General Election memories 6: 2001

POLITICS Blair 8

Peterborough, June 7th 2001

One of the big myths Tories that like to make up about the Blair-Brown years is that they were an unholy period of tyranny in which the nation was held to ransom by a debauched and malevolent cabal of godless devils and perverts.

Or at least this is what Michael Gove says.

There are a few problems with this theory, however. Namely:

  1. Barely anybody seems to have felt this way at the time.
  2. Secondly, if the government was so horrible, why on Earth did the people re-elect the government not once but twice by fairly hefty margins?

Take 2001, usually considered a fairly dull General Election. Labour were re-elected with a majority of 166! This is only slightly less than their famous victory in 1997 and still more than any other victory achieved since 1945, including those won by Thatcher, Attlee or anyone else.

2001 poster 2

This was partly the Tories’ own fault. No one had had time to forget the balls up they’d made of attempting to run the country under Major. They had also foolishly rejected the popular and experienced Ken Clarke as their leader, opting instead for the foolish and inexperienced young William Hague. These days, Mr Hague is held in high regard after his stint as Foreign Secretary. But he was viewed as geeky and weak when he was party leader. The best that can be said of his leadership is that he was slightly better than his successor Iain Duncan Smith. The main Tory complaint at this time was that Labour was crippling the stock markets with unnecessary restrictions. The Tories would give the markets all the power they wanted. What could go wrong?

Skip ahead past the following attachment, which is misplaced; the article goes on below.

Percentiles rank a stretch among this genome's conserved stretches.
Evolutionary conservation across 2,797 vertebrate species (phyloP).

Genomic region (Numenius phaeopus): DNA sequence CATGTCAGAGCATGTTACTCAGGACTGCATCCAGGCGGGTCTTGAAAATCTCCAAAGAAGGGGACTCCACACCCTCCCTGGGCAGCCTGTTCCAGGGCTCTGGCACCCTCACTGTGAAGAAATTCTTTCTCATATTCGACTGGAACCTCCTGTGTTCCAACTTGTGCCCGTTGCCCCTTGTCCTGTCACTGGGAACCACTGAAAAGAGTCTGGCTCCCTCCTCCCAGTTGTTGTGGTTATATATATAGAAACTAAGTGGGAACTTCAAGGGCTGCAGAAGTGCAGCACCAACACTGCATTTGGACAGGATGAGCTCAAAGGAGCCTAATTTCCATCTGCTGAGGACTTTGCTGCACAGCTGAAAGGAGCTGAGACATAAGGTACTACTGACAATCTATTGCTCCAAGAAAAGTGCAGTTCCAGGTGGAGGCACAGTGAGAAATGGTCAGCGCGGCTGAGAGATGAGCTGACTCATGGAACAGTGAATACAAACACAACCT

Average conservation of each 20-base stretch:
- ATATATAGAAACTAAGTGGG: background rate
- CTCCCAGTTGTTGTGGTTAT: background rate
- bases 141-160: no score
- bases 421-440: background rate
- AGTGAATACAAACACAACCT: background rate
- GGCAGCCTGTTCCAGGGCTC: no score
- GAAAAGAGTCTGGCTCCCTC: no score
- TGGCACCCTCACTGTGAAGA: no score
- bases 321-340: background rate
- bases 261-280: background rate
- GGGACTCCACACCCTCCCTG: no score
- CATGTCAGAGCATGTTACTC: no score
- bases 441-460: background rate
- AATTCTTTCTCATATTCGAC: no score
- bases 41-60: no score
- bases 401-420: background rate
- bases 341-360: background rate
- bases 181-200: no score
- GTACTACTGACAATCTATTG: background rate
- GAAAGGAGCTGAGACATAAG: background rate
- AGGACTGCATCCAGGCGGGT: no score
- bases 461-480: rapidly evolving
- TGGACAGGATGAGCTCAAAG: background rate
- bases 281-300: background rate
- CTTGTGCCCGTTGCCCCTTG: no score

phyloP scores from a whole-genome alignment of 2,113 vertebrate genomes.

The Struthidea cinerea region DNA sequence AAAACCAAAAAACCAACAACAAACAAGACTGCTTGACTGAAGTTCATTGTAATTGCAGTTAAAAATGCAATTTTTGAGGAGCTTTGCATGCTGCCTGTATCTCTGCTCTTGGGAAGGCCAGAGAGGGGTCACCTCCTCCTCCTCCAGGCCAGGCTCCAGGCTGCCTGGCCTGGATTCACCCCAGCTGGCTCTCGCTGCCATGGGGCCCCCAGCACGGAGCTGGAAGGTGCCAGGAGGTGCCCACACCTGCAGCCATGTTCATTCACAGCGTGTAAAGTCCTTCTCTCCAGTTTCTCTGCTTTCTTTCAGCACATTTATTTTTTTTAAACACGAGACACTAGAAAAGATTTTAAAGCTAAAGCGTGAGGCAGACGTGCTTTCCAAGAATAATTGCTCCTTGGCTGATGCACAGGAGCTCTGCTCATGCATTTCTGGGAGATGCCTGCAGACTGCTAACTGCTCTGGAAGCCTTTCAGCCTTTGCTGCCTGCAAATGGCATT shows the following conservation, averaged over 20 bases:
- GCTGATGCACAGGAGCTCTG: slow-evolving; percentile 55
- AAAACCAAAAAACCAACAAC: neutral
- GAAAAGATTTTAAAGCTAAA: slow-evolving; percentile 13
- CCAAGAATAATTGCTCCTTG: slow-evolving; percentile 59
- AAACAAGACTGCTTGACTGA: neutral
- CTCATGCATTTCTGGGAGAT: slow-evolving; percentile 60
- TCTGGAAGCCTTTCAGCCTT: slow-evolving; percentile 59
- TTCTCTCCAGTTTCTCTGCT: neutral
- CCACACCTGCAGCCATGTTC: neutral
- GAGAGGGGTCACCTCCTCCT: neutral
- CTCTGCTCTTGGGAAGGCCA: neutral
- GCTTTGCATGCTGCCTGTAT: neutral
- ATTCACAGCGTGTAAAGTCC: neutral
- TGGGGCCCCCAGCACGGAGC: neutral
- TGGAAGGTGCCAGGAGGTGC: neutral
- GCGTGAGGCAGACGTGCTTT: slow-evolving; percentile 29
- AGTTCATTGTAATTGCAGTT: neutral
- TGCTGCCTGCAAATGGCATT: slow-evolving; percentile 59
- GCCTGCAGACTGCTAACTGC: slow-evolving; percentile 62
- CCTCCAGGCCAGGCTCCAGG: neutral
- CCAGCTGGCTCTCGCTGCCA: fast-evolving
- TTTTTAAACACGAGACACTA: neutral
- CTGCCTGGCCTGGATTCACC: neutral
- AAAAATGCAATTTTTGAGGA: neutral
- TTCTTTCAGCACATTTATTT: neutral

Blair 2001 small

But, it should be said, the first Blair Government was a big success too. If I was largely politically inactive for a Politics student at this time, perhaps it’s because I had little to complain about. The government achieved a lasting peace in Northern Ireland, introduced the minimum wage, reformed the Lords, introduced devolution, steered us away from the recession which engulfed most of the world at the start of the century and launched a well meant intervention in Kosovo. To quote the film, The Wild One if asked: “What are you rebelling against?” I too, would have replied: “what have you got?” as it turns out, not much. Labour were barely even behind in the polls for a whole decade.

Not everything was perfect, of course. I disliked the introduction of tuition fees even though they were nowhere near the obscene levels the Cameron-Clegg coalition hiked them up to. I was lucky to be unaffected by them (I started my degree at Aberystwyth in 1996). My four older nephews and nieces were all born while I was at university during this time. Thanks to Cameron AND Clegg, any of them who go to university will pay a far greater price than I or indeed Cameron and Clegg themselves would have done themselves.

John-Prescott-2v1.jpg 2001